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The Honolulu Advertiser

Posted at 11:31 a.m., Tuesday, December 18, 2001

Movie Review
'Lord of the Rings' is vivid, imaginative stunner

'Lord of the Rings' may not appeal to littlest 'Harry Potter' fans

By Jack Garner
Gannett News Service

Peter Jackson's vivid and imaginative retelling of the first part of the J.R.R. Tolkien fantasy trilogy about a young Hobbit who tries to save Middle Earth by destroying an all-powerful ring of evil. Elijah Wood and Ian McKellen co-star. New Line, 178 mins. The movie opens tomorrow at theaters in Hawai'i and around the country.

Associated Press

Nearly a half-century after "The Lord of the Rings" fantasies sprung into J.R.R. Tolkien's mind, the magic is on screen. Film technology finally caught up with Tolkien's vivid imagination.

Brought to life are the quaint Hobbits in their lovely shire, legions of frightful, dark warriors, giant mountain-top castles, assorted elves, gnomes, dwarfs and wizards, and romantic encounters in sun-lit forest clearings that seem to come directly out of Maxfield Parrish paintings.

It helps that a director — New Zealand filmmaker Peter Jackson — had the vision and passion to tackle the challenging, long-discussed project, and then cast the right talent to bring the myriad characters of Middle Earth to life.

Starring in "The Lord of the Rings: Fellowship of the Ring" are fresh-faced Elijah Wood as the indefatigable Frodo Baggins and Ian McKellen as the courageous wizard Gandalf.

The first of the three films of "The Lord of the Rings" trilogy arrives in time for this holiday movie rush — while the second ("The Two Towers") and third ("Return of the King") are scheduled for Christmas 2002 and 2003, respectively. All three parts were made over an expansive year-and-a-half production schedule.

New Line is gambling with three, long film epics to market — instead of one — and the second and third segments are clearly dependent on the success of the first.

And viewers of "The Fellowship of the Ring" will be challenged with the most open-ended finale since "The Empire Strikes Back."

Frodo's famous quest is nowhere near completed when the credits roll, even though nearly three hours have passed. Fortunately, "The Fellowship of the Ring" is so artful and adventuresome, you'll wish you could just take a 10-minute bathroom break when it's done, and move directly into part two. In "Lord of the Rings," an amiable Hobbit named Frodo (Wood) has inherited an ancient ring that originally belonged to an evil lord who wants it back. Advised by the wizard Gandalf, Frodo must destroy the ring in the fires of Mount Doom, where it was forged — or else it will unleash an all-consuming evil power on the world.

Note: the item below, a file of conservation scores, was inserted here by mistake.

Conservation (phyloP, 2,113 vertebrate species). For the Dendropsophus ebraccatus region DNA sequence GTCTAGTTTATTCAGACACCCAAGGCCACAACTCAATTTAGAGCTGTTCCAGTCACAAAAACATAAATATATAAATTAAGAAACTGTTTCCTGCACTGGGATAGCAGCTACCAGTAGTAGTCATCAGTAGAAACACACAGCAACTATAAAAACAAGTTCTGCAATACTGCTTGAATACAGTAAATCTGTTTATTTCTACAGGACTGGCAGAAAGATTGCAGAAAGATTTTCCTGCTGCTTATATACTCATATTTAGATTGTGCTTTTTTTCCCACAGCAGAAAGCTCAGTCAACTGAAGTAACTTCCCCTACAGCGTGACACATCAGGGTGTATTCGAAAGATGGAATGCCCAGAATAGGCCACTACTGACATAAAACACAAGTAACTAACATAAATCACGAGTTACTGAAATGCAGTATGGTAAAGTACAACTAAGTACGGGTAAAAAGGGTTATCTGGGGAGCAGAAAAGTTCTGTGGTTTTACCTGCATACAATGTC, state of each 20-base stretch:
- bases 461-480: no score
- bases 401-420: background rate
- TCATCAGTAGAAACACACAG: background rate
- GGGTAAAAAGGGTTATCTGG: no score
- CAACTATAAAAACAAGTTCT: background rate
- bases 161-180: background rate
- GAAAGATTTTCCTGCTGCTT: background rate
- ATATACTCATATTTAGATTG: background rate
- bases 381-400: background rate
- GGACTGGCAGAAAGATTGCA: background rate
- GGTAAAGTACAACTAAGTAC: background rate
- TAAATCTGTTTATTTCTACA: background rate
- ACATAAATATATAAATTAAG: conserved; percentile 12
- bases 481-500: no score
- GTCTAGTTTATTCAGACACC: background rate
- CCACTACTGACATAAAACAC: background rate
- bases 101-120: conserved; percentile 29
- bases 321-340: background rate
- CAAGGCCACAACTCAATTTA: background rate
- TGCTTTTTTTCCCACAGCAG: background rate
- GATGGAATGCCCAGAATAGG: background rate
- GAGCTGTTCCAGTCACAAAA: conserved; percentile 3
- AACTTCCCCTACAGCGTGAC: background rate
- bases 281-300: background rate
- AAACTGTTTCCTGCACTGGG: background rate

The great plot trick of "Lord of the Rings" is that the evil ring is also an object of great temptation for anyone who comes near it. The attraction of power is undeniable. Thus, Frodo must constantly fight the temptation to use the ring, and not just carry it.

To help Frodo, an alliance is made with a variety of creatures — two daring human warriors (Viggo Mortensen and Sean Bean), a gruff and tough dwarf (John Rhys-Davies), three other Hobbits (Sean Austin, Billy Boyd, and Dominic Monaghan), and an elf who's an expert archer (Orlando Bloom).

Two ethereal elves (Liv Tyler and Cate Blanchett) also provide inspiration and support.

Together, they're the Fellowship of the Ring, and the first film follows their exploits, helping Frodo move across mountains and kingdoms on his mission to unload the deadly ring.

Opposing them is a frightful, living-dead army of giant warriors, led by Saruman (this saga's variation of Darth Vader, played perfectly by Christopher Lee).

Jackson's direction expertly blends energy, wit, and exciting action, and the film hardly ever flags, despite its 178 minutes. The special effects are often stunning, with subtle but distinctive differences marking all the different sorts of mythical woodland creatures. The height difference between the short Hobbits and the taller humans, for example, is carefully maintained.

The digital backgrounds and set designs enrich the already-beautiful New Zealand countryside, creating a distinct fantasy-world that seems somehow real. Howard Shore's lush orchestral score with slight Celtic flavors is a perfect fit.

The success of "The Fellowship of the Ring" on the heels of "Harry Potter" means that filmgoers in 2001 have been blessed with two superb renderings of fables.

If you throw the delightful "Shrek" into the mix — and why not — then you can count three top-shelf movie fables. Lord knows, this year can use all the magic and wonder it can get.

Rated PG-13, with strong violence and fearful villains.